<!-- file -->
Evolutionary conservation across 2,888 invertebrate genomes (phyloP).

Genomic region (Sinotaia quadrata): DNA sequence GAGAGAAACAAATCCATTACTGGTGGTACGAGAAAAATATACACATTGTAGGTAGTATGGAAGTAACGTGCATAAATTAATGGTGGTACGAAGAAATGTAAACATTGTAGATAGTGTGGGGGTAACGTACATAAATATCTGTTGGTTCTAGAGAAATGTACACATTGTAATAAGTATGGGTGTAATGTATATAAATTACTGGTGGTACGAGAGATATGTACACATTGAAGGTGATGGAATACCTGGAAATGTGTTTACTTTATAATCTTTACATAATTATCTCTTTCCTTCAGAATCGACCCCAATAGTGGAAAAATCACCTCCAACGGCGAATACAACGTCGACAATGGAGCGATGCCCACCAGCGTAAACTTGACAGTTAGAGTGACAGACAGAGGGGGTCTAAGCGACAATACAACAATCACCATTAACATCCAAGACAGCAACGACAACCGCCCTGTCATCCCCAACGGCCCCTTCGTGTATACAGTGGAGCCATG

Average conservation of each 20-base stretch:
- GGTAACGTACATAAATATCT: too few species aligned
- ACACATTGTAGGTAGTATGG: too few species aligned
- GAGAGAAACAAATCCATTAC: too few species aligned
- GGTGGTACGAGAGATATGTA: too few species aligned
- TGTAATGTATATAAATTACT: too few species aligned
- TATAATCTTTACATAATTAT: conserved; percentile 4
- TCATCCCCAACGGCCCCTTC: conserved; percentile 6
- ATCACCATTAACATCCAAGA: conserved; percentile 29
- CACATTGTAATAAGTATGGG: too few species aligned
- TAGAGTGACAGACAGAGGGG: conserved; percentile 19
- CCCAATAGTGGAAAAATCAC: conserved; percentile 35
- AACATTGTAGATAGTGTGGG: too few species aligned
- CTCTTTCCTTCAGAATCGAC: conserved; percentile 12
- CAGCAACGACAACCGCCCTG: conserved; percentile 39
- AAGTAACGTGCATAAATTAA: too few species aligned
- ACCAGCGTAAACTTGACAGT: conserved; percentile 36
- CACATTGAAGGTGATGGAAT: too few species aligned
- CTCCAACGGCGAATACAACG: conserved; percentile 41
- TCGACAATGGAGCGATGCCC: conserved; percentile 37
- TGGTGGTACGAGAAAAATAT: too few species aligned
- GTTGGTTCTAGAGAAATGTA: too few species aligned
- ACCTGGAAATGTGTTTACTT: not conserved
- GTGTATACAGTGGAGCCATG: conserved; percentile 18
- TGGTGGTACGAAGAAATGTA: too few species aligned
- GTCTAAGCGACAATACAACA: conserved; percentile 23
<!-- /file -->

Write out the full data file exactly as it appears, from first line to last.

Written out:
Evolutionary conservation across 2,888 invertebrate genomes (phyloP).

Genomic region (Sinotaia quadrata): DNA sequence GAGAGAAACAAATCCATTACTGGTGGTACGAGAAAAATATACACATTGTAGGTAGTATGGAAGTAACGTGCATAAATTAATGGTGGTACGAAGAAATGTAAACATTGTAGATAGTGTGGGGGTAACGTACATAAATATCTGTTGGTTCTAGAGAAATGTACACATTGTAATAAGTATGGGTGTAATGTATATAAATTACTGGTGGTACGAGAGATATGTACACATTGAAGGTGATGGAATACCTGGAAATGTGTTTACTTTATAATCTTTACATAATTATCTCTTTCCTTCAGAATCGACCCCAATAGTGGAAAAATCACCTCCAACGGCGAATACAACGTCGACAATGGAGCGATGCCCACCAGCGTAAACTTGACAGTTAGAGTGACAGACAGAGGGGGTCTAAGCGACAATACAACAATCACCATTAACATCCAAGACAGCAACGACAACCGCCCTGTCATCCCCAACGGCCCCTTCGTGTATACAGTGGAGCCATG

Average conservation of each 20-base stretch:
- GGTAACGTACATAAATATCT: too few species aligned
- ACACATTGTAGGTAGTATGG: too few species aligned
- GAGAGAAACAAATCCATTAC: too few species aligned
- GGTGGTACGAGAGATATGTA: too few species aligned
- TGTAATGTATATAAATTACT: too few species aligned
- TATAATCTTTACATAATTAT: conserved; percentile 4
- TCATCCCCAACGGCCCCTTC: conserved; percentile 6
- ATCACCATTAACATCCAAGA: conserved; percentile 29
- CACATTGTAATAAGTATGGG: too few species aligned
- TAGAGTGACAGACAGAGGGG: conserved; percentile 19
- CCCAATAGTGGAAAAATCAC: conserved; percentile 35
- AACATTGTAGATAGTGTGGG: too few species aligned
- CTCTTTCCTTCAGAATCGAC: conserved; percentile 12
- CAGCAACGACAACCGCCCTG: conserved; percentile 39
- AAGTAACGTGCATAAATTAA: too few species aligned
- ACCAGCGTAAACTTGACAGT: conserved; percentile 36
- CACATTGAAGGTGATGGAAT: too few species aligned
- CTCCAACGGCGAATACAACG: conserved; percentile 41
- TCGACAATGGAGCGATGCCC: conserved; percentile 37
- TGGTGGTACGAGAAAAATAT: too few species aligned
- GTTGGTTCTAGAGAAATGTA: too few species aligned
- ACCTGGAAATGTGTTTACTT: not conserved
- GTGTATACAGTGGAGCCATG: conserved; percentile 18
- TGGTGGTACGAAGAAATGTA: too few species aligned
- GTCTAAGCGACAATACAACA: conserved; percentile 23